So how does this affect lions?  Well, what we are seeing now from CITES, SA lion export records are parallel to what was seen for rhinos a few years ago. Lion bones are increasingly important to the Asian traditional medicine trade – largely because the tigers that used to supply bones are now a bit thin on the ground. In recent years, South Africa has replied to this demand. In 2009, 250kg of lion bones were exported to Laos, followed by 556 bones in 2010. As these are CITES export records, we cannot tell you how 566 individual bones correspond to 250kg of bones, but only report to you that very few bones were exported to Laos before this date.  In 2010, 14 live lions were exported to Vietnam – why? In 2010 (so far- see above for reliability of these recent numbers) 29 skeletons went to Laos and 19 to Vietnam. Laos received 90 lion teeth and 6 skulls in 2010, and the numbers will increase.

Also worrying and similar to the rhino scenario – Laos has now become a lion trophy hunting country. Yes indeed, Laotians have discovered a very recent desire to go to South Africa to “hunt” lions – 43 trophies so far were exported in 2010 versus zero trophies in all previous years. Reminiscent of the Vietnamese rhino hunters?

The South African authorities at the Department of Environmental Affairs tell us this is all above board and largely represents bones from lions in captive breeding programmes (canned lions). We say the demand has been fuelled, and since history tends to repeat itself, we might begin to see an upsurge of lion poaching incidents parallel to current rhino poaching.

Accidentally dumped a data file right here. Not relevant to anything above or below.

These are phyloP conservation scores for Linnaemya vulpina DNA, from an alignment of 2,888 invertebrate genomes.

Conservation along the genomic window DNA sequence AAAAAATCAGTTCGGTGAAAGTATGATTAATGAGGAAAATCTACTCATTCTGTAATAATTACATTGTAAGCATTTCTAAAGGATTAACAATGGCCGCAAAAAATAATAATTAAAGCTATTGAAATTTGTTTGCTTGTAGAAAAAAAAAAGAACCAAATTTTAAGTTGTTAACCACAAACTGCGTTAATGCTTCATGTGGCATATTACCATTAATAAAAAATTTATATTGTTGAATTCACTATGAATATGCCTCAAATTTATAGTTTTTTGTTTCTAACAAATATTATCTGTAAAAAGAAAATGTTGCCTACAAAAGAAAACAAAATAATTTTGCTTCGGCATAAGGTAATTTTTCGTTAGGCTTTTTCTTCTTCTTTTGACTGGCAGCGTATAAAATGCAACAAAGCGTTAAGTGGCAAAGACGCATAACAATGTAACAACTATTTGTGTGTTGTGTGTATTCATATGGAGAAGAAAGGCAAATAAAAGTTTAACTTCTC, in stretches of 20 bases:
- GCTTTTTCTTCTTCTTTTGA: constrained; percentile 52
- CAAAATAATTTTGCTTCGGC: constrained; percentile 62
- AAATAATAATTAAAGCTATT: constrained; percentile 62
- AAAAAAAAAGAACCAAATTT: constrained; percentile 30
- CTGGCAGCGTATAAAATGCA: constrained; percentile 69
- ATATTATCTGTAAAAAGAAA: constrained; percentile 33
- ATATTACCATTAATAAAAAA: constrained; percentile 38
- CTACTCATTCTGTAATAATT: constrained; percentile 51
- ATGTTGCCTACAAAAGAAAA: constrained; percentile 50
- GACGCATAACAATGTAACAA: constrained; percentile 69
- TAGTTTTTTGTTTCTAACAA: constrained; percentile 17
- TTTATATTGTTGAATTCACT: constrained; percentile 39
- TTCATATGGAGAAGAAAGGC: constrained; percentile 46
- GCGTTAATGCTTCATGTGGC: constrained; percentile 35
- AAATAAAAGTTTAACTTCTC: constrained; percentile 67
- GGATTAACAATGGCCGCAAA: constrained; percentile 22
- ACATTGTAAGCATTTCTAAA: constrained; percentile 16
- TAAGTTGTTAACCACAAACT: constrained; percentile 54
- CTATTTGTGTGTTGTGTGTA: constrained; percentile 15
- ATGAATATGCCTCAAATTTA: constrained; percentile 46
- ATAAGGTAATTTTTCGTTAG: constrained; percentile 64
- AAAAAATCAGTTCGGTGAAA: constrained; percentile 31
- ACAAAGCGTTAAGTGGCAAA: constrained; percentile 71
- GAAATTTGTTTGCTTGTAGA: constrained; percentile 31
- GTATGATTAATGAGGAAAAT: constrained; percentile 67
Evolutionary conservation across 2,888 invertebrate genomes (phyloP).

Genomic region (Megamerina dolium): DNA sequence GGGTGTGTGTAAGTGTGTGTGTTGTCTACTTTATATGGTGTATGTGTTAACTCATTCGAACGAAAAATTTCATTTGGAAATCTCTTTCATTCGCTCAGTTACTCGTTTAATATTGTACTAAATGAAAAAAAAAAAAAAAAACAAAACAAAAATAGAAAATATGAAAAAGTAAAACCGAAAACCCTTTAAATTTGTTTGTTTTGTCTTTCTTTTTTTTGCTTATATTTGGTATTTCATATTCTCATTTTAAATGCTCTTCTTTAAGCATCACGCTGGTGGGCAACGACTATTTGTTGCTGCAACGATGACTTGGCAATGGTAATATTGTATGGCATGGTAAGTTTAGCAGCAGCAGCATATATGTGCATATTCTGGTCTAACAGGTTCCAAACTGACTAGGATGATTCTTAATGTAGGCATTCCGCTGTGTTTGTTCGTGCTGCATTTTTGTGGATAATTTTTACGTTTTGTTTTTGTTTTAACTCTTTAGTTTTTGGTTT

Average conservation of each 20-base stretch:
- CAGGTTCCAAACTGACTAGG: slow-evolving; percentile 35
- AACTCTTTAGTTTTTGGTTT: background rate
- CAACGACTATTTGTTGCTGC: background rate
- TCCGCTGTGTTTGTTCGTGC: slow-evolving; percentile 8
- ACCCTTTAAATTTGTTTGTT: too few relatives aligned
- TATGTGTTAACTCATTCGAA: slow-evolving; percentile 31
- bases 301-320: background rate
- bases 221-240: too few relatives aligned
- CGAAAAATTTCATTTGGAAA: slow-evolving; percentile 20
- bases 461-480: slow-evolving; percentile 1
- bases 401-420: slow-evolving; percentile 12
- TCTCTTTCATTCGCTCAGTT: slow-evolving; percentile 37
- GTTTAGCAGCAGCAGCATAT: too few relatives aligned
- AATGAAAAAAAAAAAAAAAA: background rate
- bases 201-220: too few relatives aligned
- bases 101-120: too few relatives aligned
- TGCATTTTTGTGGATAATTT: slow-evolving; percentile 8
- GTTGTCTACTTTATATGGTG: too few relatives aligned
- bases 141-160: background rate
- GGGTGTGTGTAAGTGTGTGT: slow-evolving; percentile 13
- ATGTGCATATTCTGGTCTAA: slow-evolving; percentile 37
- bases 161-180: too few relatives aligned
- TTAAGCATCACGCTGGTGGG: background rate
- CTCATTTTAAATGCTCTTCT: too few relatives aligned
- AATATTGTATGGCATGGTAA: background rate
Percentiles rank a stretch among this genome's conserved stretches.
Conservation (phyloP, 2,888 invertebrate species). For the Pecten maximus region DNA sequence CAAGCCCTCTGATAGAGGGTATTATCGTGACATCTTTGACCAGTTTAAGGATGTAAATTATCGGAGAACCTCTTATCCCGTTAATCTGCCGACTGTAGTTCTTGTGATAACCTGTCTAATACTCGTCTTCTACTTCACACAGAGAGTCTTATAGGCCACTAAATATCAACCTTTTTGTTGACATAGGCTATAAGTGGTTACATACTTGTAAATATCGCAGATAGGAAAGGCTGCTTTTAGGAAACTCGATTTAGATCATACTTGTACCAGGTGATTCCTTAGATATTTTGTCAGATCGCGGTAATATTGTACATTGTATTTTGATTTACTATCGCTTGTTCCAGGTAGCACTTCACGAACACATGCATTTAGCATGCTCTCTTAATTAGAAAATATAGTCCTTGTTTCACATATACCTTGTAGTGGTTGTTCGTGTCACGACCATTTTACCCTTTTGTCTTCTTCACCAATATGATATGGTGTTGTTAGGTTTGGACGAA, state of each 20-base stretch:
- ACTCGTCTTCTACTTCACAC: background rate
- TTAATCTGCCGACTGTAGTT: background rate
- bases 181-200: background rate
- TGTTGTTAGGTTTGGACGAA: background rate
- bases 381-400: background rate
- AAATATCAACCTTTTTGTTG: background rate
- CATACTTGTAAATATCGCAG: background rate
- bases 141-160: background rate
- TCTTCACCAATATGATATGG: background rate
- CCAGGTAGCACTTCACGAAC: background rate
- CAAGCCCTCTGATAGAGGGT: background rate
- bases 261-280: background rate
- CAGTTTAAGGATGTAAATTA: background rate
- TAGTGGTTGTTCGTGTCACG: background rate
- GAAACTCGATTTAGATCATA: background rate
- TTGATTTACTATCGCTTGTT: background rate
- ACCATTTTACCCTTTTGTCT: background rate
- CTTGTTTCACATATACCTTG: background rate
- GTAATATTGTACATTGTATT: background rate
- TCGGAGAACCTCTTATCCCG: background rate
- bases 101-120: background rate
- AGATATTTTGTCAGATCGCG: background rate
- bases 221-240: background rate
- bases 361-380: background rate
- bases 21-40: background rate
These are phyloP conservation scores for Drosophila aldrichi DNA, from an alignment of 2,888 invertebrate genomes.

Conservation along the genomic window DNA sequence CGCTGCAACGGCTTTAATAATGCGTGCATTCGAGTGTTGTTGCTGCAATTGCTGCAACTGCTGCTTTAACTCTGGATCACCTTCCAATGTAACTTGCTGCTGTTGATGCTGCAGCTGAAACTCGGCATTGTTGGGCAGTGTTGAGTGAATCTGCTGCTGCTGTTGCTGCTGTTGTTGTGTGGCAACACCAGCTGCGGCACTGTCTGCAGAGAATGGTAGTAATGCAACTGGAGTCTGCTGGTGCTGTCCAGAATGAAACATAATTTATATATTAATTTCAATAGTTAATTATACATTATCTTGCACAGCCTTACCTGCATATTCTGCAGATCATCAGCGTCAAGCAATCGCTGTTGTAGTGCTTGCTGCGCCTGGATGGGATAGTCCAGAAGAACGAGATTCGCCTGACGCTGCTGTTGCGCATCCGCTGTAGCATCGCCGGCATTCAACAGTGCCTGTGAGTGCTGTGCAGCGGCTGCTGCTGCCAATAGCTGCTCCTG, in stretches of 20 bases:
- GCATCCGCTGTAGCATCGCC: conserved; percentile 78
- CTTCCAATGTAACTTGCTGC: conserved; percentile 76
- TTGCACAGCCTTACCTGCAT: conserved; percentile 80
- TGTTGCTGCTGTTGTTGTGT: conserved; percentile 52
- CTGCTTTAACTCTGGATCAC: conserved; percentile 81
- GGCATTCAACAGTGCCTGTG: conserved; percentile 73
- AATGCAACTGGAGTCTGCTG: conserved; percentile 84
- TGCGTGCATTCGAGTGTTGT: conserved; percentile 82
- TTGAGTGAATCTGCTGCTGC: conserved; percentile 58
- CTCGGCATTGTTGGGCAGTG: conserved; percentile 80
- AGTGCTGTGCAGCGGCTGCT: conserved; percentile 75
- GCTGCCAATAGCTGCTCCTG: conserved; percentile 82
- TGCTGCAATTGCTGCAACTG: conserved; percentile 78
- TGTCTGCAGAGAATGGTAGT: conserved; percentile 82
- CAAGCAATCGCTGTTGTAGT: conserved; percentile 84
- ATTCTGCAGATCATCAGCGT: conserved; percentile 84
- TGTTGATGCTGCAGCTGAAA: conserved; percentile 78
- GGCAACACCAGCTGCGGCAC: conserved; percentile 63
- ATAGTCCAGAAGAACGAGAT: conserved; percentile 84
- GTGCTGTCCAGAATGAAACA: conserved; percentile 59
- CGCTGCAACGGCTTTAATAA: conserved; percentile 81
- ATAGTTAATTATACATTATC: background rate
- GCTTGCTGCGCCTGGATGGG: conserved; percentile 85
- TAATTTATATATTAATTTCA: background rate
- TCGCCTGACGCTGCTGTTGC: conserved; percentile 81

Our message to South Africa? Please do not allow yourself, legal as you might claim it is, to get engaged in exports to Asian countries demanding lion bones and derivatives.  It will stimulate an illegal market involving wild lions in all African range states. It will promote poaching of lions as it has stimulated poaching of rhinos by allowing exports to fuel Asian markets – and that market for African wildlife products is insatiable. It might be said the bones derive from captive bred lions, an industry promoted to satisfy trophy hunters by shooting lions in enclosures. Well done for commerce. 

Asian markets used to be supplied by Asian species. Those are now gone, lost, poached to extinction, and Asia has turned to Africa. Asian markets put a premium on wild animal products as they are “stronger” than captive raised animals. Remember that the “tiger farms” in China raise animals under deplorable conditions to be killed for the medicine market much like  lions are raised under deplorable conditions to be killed for the hunting market.  And finally, remember that there are as few lions on the African continent as there are rhinos in South Africa alone.

Posted by Pieter Kat at 22:15